The Friends of Pukemokemoke Bush Reserve has won a national award for its work to protect and enhance native plant life.
The group of volunteers scooped the New Zealand Plant Conservation Network’s (NZPCN) Community Plant Conservation Project category last month.
Under the leadership of chairman Warwick Silvester, they carry out working bees every month, involving weeding of pest plants, planting native trees and maintaining tracks and animal pest control.
The award recognises the work done by volunteers to restore the Pukemokemoke bush to become an excellent example of lowland forest.
This has culminated in the construction of a 400m raised boardwalk to combat the emerging problem of the root disease kauri die-back.
The boardwalk protects the kauri by reducing the risk of the soil-borne, footwear-transmitted infection by moving any foot traffic through the kauri stand away from the soil.
Mr Silvester is delighted the Friends have received national recognition for its work, but maintains that the real rewards lie elsewhere.
“To watch the way in which children value the experience and are learning about the environment at the reserve is something that we especially value,” he says.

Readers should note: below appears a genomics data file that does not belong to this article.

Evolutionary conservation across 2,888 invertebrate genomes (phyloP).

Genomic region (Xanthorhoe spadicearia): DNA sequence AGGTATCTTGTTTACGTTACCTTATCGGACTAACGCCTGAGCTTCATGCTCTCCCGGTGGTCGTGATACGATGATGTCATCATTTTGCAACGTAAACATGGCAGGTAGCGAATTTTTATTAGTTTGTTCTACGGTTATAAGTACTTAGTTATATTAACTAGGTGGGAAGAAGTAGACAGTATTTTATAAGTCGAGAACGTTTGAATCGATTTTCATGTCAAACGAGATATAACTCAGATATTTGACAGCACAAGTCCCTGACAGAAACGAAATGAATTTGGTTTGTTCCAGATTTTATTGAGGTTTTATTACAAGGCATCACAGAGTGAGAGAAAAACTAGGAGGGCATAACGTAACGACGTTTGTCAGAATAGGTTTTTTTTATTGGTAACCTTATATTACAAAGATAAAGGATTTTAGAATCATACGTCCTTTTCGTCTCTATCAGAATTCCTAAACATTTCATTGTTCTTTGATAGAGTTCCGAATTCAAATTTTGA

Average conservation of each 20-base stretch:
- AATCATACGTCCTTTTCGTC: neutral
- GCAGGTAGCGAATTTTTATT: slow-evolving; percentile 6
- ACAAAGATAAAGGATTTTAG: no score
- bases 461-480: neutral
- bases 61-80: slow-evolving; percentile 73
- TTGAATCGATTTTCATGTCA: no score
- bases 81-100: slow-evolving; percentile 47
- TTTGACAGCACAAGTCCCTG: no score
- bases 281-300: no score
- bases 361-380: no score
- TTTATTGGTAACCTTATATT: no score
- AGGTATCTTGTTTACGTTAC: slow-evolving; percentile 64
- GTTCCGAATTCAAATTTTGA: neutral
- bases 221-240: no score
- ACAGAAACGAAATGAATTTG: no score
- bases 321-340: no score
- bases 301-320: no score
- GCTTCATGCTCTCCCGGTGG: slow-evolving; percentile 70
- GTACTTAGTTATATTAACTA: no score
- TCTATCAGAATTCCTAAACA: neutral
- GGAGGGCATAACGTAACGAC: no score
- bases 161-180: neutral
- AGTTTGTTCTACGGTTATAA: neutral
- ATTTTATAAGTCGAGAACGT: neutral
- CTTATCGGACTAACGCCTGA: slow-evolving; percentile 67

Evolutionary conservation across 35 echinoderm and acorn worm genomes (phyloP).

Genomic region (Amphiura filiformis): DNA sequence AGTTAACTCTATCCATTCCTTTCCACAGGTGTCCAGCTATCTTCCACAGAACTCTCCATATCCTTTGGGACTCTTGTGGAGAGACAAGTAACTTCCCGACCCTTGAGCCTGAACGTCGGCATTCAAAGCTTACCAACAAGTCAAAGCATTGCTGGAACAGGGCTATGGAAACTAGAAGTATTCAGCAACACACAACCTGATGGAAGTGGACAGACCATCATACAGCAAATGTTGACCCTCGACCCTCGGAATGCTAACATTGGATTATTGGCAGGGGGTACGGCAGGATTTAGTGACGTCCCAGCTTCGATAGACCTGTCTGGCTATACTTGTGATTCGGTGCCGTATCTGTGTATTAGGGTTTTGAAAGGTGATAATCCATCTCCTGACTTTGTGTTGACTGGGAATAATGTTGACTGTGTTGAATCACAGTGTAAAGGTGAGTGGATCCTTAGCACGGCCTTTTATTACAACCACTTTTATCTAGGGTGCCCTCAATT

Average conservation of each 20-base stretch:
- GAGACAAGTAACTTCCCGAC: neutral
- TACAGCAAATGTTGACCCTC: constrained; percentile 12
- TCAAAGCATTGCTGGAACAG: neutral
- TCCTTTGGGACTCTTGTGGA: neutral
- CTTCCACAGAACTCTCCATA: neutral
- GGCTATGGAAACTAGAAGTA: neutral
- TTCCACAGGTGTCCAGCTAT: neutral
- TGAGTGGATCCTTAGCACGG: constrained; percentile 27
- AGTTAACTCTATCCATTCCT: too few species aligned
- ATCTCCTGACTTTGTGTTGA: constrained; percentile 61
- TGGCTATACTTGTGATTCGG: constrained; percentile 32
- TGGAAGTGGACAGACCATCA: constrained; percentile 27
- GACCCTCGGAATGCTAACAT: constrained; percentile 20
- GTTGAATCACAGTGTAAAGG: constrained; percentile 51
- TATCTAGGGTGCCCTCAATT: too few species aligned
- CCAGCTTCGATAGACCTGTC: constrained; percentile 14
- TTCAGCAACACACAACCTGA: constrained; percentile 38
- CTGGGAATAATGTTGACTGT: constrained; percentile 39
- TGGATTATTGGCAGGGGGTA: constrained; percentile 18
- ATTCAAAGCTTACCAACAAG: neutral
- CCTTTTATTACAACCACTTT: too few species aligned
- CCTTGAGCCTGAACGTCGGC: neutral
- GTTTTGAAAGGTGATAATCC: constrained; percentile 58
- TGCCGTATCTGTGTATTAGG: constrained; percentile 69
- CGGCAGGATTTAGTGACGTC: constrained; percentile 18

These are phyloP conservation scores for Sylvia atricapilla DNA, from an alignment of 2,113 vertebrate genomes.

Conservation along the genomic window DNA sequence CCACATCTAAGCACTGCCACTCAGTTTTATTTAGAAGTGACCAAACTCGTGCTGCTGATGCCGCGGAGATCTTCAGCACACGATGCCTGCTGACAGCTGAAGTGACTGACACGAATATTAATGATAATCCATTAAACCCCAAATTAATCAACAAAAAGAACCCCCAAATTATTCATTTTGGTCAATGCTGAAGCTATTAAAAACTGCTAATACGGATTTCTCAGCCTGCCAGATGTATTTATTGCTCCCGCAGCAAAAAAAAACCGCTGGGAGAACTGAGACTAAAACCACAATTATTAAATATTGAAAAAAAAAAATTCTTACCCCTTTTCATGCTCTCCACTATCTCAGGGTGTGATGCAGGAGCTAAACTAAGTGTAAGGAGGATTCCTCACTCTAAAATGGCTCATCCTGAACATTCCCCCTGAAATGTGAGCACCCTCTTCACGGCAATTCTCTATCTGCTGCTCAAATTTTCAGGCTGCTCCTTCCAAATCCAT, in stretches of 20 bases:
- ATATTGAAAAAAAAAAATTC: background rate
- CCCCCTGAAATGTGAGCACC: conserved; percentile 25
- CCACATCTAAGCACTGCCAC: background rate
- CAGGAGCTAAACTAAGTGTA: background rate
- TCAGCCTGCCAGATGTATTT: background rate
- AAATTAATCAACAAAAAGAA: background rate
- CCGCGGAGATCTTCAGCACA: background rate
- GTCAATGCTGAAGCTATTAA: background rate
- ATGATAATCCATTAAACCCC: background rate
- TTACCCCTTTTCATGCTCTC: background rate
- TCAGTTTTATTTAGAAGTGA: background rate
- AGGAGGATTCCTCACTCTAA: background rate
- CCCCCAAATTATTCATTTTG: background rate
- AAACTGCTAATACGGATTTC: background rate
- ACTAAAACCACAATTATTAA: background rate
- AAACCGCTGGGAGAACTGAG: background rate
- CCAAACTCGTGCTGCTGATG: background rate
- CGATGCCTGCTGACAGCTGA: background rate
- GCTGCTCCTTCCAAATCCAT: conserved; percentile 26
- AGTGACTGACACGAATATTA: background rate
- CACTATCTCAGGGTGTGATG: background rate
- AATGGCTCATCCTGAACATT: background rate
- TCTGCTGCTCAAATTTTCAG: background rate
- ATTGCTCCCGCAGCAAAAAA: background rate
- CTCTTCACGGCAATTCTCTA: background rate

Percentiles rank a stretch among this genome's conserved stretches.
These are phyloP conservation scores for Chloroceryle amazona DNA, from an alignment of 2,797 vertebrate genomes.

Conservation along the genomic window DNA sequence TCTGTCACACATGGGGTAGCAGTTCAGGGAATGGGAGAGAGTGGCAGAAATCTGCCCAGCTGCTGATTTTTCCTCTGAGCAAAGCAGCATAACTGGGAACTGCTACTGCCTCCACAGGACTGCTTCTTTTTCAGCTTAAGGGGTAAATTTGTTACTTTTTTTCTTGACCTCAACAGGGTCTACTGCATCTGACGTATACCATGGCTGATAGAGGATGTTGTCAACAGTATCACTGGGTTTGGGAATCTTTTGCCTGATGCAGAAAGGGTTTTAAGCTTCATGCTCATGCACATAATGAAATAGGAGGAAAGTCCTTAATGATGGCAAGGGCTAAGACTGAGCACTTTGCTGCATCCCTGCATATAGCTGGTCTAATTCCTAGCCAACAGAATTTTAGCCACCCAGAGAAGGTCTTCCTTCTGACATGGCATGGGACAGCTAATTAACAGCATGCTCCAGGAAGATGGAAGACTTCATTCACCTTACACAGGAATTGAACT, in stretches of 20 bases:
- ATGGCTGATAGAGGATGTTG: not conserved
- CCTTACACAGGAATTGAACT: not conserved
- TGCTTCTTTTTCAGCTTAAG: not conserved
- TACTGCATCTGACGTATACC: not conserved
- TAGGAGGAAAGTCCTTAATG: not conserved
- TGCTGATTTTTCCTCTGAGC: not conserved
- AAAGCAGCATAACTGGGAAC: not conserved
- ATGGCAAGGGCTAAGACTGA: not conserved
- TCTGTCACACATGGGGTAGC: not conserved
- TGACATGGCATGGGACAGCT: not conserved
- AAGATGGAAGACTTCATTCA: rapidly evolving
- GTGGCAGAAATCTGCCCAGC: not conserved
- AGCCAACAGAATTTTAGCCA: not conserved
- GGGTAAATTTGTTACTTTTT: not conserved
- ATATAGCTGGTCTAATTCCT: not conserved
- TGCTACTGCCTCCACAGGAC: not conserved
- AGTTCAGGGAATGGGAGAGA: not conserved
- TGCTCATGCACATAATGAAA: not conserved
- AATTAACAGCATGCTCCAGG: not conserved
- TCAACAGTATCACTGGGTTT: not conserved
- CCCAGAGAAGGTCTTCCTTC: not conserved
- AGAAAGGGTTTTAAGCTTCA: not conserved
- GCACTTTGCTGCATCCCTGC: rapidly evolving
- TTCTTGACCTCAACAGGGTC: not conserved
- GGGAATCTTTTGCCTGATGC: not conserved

“Our main reward is in the many happy faces of runners, walkers, picnickers and children who appreciate what a good piece of native bush can look like.”
Waikato District Council has supported the project by providing funding of about $20,000 over the past 18 months through its Community Wellbeing Trust and its Rural Ward Fund.
Waikato District Council Mayor Allan Sanson says the award is well deserved.
“The Friends of Pukemokemoke Bush Reserve do a great job to help protect a fabulous area of native bush in the Waikato District,” he says.
“We’re happy that we’ve played a small part in the group’s mission to restore and maintain such a beautiful and important reserve, popular with locals and visitors alike.”
The David Johnstone Pukemokemoke Bush Reserve is a 40ha remnant of lowland native forest located on the Whitikahu Road at Tauhei.